PhysLink.com Logo

Question

Why are there no tides in rivers and lakes?
Asked by: John W.

Answer

Tides are caused by the gravitational pull of the moon and, to a lesser extent, the sun on bodies of water. The earth's water bulges/moves toward and away from the moon(/sun), while it becomes shallower in areas perpendicular to the pull. Thus, there are two complete tide cycles per day.

Tides occur mainly in oceans because that is basically one huge body of water that is free to move all over the earth. Lakes and rivers do not cover enough area to have their water be moved significantly by gravity, or in other words, to have tides.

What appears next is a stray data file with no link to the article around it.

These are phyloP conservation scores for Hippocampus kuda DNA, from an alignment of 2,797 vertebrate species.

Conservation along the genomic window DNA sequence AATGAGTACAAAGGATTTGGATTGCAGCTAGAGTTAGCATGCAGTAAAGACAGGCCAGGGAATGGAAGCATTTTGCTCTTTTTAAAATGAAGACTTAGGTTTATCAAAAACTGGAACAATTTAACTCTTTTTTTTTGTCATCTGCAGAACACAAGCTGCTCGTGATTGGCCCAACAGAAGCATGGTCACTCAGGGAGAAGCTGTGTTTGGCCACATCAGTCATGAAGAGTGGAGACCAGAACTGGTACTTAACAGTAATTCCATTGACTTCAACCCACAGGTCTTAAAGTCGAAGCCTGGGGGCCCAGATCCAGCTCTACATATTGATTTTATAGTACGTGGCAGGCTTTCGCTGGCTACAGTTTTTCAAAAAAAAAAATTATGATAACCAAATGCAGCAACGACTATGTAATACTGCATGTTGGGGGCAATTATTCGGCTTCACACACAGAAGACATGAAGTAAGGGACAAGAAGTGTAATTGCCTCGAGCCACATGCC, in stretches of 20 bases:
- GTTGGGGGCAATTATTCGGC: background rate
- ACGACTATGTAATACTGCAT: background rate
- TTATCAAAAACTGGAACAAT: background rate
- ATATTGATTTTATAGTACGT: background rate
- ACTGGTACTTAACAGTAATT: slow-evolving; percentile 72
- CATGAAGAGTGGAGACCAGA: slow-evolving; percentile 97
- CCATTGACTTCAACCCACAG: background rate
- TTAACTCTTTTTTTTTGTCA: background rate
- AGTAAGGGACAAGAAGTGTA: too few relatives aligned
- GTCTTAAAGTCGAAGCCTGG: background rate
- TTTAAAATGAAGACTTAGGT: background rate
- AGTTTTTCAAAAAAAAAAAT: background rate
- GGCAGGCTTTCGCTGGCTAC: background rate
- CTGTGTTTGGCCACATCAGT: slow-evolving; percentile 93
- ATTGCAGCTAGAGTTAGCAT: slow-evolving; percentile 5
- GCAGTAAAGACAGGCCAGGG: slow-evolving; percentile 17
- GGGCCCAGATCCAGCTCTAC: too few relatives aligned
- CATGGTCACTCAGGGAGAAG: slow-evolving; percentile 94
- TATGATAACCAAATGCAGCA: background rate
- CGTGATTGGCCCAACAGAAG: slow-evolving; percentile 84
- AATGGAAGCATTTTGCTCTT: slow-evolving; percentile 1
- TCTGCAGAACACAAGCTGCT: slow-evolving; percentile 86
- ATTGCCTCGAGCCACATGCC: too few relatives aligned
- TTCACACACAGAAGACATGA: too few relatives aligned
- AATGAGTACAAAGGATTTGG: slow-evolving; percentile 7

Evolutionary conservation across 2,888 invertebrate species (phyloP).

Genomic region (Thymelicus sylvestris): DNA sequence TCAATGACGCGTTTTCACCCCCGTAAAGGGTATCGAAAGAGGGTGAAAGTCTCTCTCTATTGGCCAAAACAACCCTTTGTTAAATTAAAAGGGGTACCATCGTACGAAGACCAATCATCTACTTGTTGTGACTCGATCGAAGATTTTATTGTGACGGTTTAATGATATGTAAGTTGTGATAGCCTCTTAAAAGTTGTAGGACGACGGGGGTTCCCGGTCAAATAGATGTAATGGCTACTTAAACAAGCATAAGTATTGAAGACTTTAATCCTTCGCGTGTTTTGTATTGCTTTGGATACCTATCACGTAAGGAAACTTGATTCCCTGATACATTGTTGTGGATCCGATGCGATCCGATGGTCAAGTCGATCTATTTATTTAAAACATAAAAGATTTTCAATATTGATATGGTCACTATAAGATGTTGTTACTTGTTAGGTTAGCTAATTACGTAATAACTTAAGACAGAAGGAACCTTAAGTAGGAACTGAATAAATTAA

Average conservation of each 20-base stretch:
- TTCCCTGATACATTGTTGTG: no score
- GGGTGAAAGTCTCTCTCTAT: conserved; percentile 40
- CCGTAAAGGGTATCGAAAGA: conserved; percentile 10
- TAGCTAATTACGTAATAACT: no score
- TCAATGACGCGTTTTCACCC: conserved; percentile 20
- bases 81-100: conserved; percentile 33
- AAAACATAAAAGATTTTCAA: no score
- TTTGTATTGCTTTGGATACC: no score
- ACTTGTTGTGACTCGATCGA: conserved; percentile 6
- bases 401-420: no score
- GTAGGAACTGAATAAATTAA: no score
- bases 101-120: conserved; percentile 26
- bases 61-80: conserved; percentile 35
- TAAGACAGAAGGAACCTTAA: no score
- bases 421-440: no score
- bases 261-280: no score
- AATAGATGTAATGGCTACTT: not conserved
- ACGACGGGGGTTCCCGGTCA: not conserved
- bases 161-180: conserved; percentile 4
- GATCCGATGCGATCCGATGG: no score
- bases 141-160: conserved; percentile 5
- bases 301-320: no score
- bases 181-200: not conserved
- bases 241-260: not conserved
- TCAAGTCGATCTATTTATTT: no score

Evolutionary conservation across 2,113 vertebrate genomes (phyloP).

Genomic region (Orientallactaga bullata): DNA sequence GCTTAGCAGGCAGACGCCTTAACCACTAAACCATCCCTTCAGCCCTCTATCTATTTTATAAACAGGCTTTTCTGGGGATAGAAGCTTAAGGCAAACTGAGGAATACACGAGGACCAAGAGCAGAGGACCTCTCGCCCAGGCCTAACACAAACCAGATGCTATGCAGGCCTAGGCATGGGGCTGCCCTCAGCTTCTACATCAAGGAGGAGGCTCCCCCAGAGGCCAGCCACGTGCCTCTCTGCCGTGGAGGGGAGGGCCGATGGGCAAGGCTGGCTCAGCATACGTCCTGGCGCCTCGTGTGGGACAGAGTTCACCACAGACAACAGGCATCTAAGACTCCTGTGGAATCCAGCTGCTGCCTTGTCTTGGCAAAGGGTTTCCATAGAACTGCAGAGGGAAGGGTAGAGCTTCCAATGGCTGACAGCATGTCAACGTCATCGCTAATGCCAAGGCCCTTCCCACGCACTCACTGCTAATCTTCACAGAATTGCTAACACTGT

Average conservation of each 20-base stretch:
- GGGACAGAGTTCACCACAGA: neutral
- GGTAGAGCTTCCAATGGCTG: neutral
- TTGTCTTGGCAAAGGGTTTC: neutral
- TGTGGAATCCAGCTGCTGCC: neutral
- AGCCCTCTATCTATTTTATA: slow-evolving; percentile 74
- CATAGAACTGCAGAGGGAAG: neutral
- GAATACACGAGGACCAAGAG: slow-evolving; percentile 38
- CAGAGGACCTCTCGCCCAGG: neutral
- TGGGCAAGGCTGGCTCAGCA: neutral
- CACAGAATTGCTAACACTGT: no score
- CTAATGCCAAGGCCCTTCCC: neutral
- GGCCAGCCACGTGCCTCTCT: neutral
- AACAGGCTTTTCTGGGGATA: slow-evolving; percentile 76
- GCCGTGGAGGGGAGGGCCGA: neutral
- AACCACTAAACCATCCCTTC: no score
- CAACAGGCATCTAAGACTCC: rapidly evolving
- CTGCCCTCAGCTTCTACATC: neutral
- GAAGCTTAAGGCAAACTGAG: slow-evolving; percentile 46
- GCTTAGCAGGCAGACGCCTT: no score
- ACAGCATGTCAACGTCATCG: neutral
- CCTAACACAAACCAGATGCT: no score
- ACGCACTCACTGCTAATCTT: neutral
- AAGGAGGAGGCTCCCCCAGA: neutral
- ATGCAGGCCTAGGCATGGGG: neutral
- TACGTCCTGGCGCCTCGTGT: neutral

Answered by: Justin Clifford, High School Student, Alpine, Utah






Support US

Our server costs have gone up and our advertising revenue has gone down. You do the math! If you find our site useful, consider donating to keep us going. Thanks!


Science Quote

'Our loyalties are to the species and the planet. We speak for Earth. Our obligation to survive is owed not just to ourselves but also to that Cosmos, ancient and vast, from which we spring.'

Carl Sagan
(1934-1996)





All rights reserved. © Copyright '1995-'2018 PhysLink.com   Privacy Statement | Cookie Policy